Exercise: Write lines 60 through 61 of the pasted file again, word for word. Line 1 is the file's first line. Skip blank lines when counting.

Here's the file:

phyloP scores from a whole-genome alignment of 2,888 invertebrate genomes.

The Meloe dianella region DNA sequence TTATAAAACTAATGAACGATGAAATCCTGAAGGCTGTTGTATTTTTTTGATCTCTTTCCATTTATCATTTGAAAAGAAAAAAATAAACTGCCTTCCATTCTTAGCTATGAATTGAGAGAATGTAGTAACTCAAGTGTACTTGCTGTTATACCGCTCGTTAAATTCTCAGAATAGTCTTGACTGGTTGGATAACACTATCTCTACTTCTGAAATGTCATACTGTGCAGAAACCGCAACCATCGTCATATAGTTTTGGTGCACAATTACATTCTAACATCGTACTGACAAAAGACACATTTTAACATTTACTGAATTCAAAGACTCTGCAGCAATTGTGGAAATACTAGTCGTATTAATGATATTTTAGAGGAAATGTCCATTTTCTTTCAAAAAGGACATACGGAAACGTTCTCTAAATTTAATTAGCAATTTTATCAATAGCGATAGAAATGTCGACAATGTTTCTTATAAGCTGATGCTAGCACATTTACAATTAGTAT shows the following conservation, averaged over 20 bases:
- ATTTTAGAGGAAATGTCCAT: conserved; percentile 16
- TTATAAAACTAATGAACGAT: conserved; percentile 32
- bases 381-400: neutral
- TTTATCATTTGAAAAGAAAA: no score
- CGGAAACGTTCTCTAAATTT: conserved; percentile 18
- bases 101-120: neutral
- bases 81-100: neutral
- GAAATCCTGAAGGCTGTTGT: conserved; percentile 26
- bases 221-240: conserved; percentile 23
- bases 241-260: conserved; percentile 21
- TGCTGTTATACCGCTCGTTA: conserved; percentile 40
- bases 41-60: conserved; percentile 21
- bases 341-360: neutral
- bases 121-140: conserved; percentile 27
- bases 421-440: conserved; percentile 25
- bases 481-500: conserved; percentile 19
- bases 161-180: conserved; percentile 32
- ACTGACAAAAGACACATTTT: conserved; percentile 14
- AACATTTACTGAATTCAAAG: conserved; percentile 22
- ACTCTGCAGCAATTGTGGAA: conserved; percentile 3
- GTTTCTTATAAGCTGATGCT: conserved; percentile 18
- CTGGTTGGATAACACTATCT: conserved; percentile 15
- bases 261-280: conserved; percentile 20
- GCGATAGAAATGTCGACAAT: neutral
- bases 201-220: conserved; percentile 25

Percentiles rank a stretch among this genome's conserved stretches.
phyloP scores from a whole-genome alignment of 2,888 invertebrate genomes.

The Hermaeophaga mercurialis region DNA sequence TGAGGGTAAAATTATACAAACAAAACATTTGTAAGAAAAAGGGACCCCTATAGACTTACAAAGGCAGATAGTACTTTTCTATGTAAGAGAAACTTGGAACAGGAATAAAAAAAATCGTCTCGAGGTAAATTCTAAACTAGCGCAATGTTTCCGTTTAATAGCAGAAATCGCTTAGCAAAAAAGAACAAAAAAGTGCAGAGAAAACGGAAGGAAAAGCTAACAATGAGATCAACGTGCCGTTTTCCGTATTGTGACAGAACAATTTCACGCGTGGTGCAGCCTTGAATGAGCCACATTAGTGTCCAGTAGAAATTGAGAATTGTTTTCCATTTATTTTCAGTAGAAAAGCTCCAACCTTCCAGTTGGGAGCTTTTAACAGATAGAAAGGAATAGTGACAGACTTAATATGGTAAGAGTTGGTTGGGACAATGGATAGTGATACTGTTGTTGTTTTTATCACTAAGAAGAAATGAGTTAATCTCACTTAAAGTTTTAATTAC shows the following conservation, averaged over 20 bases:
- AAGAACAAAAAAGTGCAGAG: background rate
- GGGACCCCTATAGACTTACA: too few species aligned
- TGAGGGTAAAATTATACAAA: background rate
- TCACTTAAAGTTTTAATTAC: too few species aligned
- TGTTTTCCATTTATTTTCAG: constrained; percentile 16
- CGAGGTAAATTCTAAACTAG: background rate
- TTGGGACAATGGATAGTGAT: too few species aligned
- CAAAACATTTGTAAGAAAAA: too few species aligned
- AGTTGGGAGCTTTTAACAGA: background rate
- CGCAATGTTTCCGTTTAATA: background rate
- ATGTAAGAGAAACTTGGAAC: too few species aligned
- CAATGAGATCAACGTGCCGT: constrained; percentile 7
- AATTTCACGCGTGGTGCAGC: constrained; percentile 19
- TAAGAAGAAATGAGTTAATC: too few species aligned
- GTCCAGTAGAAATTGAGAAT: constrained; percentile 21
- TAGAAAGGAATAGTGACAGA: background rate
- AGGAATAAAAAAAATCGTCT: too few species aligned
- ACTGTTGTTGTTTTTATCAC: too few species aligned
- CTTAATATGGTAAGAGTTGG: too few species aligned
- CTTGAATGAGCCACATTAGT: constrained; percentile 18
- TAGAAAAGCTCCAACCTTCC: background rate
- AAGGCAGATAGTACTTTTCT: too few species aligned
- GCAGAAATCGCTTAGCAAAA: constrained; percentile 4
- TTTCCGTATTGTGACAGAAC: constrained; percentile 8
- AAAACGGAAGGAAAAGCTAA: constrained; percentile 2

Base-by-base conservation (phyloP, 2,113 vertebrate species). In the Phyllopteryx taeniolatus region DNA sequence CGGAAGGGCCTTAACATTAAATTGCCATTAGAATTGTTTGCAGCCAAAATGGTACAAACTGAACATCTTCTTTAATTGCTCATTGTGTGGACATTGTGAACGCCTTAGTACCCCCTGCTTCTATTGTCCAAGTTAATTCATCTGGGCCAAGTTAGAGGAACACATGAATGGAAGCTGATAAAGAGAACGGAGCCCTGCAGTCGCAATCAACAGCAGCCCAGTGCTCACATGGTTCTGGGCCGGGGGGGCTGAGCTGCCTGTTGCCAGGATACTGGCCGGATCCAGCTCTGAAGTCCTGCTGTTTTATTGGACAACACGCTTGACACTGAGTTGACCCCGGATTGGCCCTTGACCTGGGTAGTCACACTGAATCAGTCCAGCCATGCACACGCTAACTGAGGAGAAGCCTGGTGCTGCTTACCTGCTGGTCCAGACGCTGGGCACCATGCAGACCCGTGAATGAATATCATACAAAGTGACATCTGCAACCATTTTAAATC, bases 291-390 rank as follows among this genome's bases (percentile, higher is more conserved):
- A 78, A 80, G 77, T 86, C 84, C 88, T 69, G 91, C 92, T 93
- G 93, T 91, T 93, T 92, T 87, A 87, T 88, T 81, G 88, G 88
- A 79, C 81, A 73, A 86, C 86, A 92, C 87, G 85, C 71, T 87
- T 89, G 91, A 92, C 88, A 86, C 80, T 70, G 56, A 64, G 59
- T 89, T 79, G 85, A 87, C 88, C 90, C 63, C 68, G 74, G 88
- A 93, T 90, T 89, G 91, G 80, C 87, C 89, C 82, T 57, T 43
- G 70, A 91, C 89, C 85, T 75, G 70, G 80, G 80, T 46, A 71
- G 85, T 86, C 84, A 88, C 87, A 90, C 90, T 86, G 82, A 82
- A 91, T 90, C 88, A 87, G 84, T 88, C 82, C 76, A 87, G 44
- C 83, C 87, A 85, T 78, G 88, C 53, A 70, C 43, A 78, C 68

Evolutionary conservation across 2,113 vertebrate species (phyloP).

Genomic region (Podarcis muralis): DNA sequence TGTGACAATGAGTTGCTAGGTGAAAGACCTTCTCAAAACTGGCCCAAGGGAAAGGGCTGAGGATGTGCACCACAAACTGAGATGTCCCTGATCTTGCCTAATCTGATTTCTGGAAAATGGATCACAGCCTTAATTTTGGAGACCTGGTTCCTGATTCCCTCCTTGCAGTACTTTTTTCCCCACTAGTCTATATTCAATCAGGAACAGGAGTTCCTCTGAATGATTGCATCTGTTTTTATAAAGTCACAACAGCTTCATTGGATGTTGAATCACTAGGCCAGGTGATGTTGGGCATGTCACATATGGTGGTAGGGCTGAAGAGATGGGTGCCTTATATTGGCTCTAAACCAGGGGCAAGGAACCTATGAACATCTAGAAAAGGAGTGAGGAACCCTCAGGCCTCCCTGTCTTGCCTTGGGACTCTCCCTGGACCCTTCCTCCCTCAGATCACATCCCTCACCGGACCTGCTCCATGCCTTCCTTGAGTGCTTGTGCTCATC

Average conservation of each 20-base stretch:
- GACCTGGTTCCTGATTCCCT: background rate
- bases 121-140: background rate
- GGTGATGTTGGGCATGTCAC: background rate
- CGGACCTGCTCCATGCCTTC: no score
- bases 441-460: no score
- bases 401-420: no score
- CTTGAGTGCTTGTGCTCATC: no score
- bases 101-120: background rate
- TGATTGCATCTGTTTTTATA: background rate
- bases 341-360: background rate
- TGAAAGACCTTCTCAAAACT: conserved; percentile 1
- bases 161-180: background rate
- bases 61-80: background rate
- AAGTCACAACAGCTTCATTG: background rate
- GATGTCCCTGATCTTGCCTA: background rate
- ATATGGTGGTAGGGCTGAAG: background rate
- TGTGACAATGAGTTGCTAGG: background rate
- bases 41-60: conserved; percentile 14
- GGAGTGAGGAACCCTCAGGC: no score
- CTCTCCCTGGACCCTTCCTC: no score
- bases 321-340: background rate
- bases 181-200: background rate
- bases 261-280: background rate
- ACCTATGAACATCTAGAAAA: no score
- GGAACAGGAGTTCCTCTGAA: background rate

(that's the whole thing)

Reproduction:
- T 89, G 91, A 92, C 88, A 86, C 80, T 70, G 56, A 64, G 59
- T 89, T 79, G 85, A 87, C 88, C 90, C 63, C 68, G 74, G 88